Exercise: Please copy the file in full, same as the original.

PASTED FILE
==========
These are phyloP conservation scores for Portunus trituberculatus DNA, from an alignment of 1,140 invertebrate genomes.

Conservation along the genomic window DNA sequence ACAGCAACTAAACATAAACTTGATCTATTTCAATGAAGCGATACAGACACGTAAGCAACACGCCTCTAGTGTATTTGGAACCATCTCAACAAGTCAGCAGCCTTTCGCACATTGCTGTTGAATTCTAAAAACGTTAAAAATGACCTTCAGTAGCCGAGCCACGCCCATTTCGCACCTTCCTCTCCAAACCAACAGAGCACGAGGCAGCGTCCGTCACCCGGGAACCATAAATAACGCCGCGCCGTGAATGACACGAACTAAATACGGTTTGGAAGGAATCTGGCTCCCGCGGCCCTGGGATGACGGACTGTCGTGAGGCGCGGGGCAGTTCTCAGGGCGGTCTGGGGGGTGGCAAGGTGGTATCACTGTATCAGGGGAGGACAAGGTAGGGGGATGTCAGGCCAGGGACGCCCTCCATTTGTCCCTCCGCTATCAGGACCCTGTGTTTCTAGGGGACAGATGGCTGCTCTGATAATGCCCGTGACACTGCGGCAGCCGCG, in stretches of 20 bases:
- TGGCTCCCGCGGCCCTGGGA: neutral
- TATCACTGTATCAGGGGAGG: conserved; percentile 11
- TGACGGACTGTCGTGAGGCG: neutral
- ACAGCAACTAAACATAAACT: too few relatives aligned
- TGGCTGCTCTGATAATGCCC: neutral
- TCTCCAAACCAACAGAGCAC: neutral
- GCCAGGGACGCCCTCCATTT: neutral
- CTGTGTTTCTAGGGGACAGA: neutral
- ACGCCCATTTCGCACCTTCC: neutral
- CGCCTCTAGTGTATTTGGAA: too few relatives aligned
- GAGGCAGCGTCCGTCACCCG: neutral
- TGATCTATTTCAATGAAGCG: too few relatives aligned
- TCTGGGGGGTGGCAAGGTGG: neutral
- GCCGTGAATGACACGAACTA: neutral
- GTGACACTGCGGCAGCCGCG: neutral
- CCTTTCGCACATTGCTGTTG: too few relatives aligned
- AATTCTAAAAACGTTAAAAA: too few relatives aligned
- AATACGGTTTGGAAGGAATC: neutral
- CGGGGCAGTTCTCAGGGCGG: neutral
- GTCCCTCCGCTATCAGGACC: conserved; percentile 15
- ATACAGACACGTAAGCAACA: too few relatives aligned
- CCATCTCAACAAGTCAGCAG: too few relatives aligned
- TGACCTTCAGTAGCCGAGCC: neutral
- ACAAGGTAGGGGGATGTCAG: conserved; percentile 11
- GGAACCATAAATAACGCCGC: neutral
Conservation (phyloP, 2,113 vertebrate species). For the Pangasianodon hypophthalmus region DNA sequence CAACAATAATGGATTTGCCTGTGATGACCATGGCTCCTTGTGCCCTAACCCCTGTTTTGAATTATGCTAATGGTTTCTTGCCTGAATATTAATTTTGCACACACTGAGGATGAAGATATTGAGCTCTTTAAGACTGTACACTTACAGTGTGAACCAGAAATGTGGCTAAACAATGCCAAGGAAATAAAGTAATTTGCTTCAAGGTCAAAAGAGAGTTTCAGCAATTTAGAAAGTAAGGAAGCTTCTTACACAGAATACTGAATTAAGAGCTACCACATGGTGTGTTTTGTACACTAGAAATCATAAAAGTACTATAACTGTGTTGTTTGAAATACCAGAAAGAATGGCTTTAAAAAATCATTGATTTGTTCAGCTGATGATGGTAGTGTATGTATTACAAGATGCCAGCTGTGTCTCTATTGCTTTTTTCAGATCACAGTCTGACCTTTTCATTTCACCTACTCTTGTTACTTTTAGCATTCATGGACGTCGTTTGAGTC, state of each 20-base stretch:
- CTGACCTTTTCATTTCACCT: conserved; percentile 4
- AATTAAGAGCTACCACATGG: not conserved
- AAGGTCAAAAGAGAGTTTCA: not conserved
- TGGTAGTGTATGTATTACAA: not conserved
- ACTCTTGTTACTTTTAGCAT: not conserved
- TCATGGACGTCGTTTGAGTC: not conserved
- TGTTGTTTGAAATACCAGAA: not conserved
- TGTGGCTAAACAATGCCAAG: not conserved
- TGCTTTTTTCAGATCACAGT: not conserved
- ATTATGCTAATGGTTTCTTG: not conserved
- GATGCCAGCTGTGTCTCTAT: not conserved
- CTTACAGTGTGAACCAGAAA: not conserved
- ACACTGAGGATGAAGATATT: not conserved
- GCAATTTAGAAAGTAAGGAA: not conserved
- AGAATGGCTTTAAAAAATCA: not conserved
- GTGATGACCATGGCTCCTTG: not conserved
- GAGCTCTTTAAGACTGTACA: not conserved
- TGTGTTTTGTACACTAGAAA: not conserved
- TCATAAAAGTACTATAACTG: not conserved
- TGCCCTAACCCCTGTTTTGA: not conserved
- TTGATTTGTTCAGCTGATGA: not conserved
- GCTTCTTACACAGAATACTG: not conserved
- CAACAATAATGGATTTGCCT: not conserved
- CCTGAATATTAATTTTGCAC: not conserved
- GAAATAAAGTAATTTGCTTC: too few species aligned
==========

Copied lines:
These are phyloP conservation scores for Portunus trituberculatus DNA, from an alignment of 1,140 invertebrate genomes.

Conservation along the genomic window DNA sequence ACAGCAACTAAACATAAACTTGATCTATTTCAATGAAGCGATACAGACACGTAAGCAACACGCCTCTAGTGTATTTGGAACCATCTCAACAAGTCAGCAGCCTTTCGCACATTGCTGTTGAATTCTAAAAACGTTAAAAATGACCTTCAGTAGCCGAGCCACGCCCATTTCGCACCTTCCTCTCCAAACCAACAGAGCACGAGGCAGCGTCCGTCACCCGGGAACCATAAATAACGCCGCGCCGTGAATGACACGAACTAAATACGGTTTGGAAGGAATCTGGCTCCCGCGGCCCTGGGATGACGGACTGTCGTGAGGCGCGGGGCAGTTCTCAGGGCGGTCTGGGGGGTGGCAAGGTGGTATCACTGTATCAGGGGAGGACAAGGTAGGGGGATGTCAGGCCAGGGACGCCCTCCATTTGTCCCTCCGCTATCAGGACCCTGTGTTTCTAGGGGACAGATGGCTGCTCTGATAATGCCCGTGACACTGCGGCAGCCGCG, in stretches of 20 bases:
- TGGCTCCCGCGGCCCTGGGA: neutral
- TATCACTGTATCAGGGGAGG: conserved; percentile 11
- TGACGGACTGTCGTGAGGCG: neutral
- ACAGCAACTAAACATAAACT: too few relatives aligned
- TGGCTGCTCTGATAATGCCC: neutral
- TCTCCAAACCAACAGAGCAC: neutral
- GCCAGGGACGCCCTCCATTT: neutral
- CTGTGTTTCTAGGGGACAGA: neutral
- ACGCCCATTTCGCACCTTCC: neutral
- CGCCTCTAGTGTATTTGGAA: too few relatives aligned
- GAGGCAGCGTCCGTCACCCG: neutral
- TGATCTATTTCAATGAAGCG: too few relatives aligned
- TCTGGGGGGTGGCAAGGTGG: neutral
- GCCGTGAATGACACGAACTA: neutral
- GTGACACTGCGGCAGCCGCG: neutral
- CCTTTCGCACATTGCTGTTG: too few relatives aligned
- AATTCTAAAAACGTTAAAAA: too few relatives aligned
- AATACGGTTTGGAAGGAATC: neutral
- CGGGGCAGTTCTCAGGGCGG: neutral
- GTCCCTCCGCTATCAGGACC: conserved; percentile 15
- ATACAGACACGTAAGCAACA: too few relatives aligned
- CCATCTCAACAAGTCAGCAG: too few relatives aligned
- TGACCTTCAGTAGCCGAGCC: neutral
- ACAAGGTAGGGGGATGTCAG: conserved; percentile 11
- GGAACCATAAATAACGCCGC: neutral
Conservation (phyloP, 2,113 vertebrate species). For the Pangasianodon hypophthalmus region DNA sequence CAACAATAATGGATTTGCCTGTGATGACCATGGCTCCTTGTGCCCTAACCCCTGTTTTGAATTATGCTAATGGTTTCTTGCCTGAATATTAATTTTGCACACACTGAGGATGAAGATATTGAGCTCTTTAAGACTGTACACTTACAGTGTGAACCAGAAATGTGGCTAAACAATGCCAAGGAAATAAAGTAATTTGCTTCAAGGTCAAAAGAGAGTTTCAGCAATTTAGAAAGTAAGGAAGCTTCTTACACAGAATACTGAATTAAGAGCTACCACATGGTGTGTTTTGTACACTAGAAATCATAAAAGTACTATAACTGTGTTGTTTGAAATACCAGAAAGAATGGCTTTAAAAAATCATTGATTTGTTCAGCTGATGATGGTAGTGTATGTATTACAAGATGCCAGCTGTGTCTCTATTGCTTTTTTCAGATCACAGTCTGACCTTTTCATTTCACCTACTCTTGTTACTTTTAGCATTCATGGACGTCGTTTGAGTC, state of each 20-base stretch:
- CTGACCTTTTCATTTCACCT: conserved; percentile 4
- AATTAAGAGCTACCACATGG: not conserved
- AAGGTCAAAAGAGAGTTTCA: not conserved
- TGGTAGTGTATGTATTACAA: not conserved
- ACTCTTGTTACTTTTAGCAT: not conserved
- TCATGGACGTCGTTTGAGTC: not conserved
- TGTTGTTTGAAATACCAGAA: not conserved
- TGTGGCTAAACAATGCCAAG: not conserved
- TGCTTTTTTCAGATCACAGT: not conserved
- ATTATGCTAATGGTTTCTTG: not conserved
- GATGCCAGCTGTGTCTCTAT: not conserved
- CTTACAGTGTGAACCAGAAA: not conserved
- ACACTGAGGATGAAGATATT: not conserved
- GCAATTTAGAAAGTAAGGAA: not conserved
- AGAATGGCTTTAAAAAATCA: not conserved
- GTGATGACCATGGCTCCTTG: not conserved
- GAGCTCTTTAAGACTGTACA: not conserved
- TGTGTTTTGTACACTAGAAA: not conserved
- TCATAAAAGTACTATAACTG: not conserved
- TGCCCTAACCCCTGTTTTGA: not conserved
- TTGATTTGTTCAGCTGATGA: not conserved
- GCTTCTTACACAGAATACTG: not conserved
- CAACAATAATGGATTTGCCT: not conserved
- CCTGAATATTAATTTTGCAC: not conserved
- GAAATAAAGTAATTTGCTTC: too few species aligned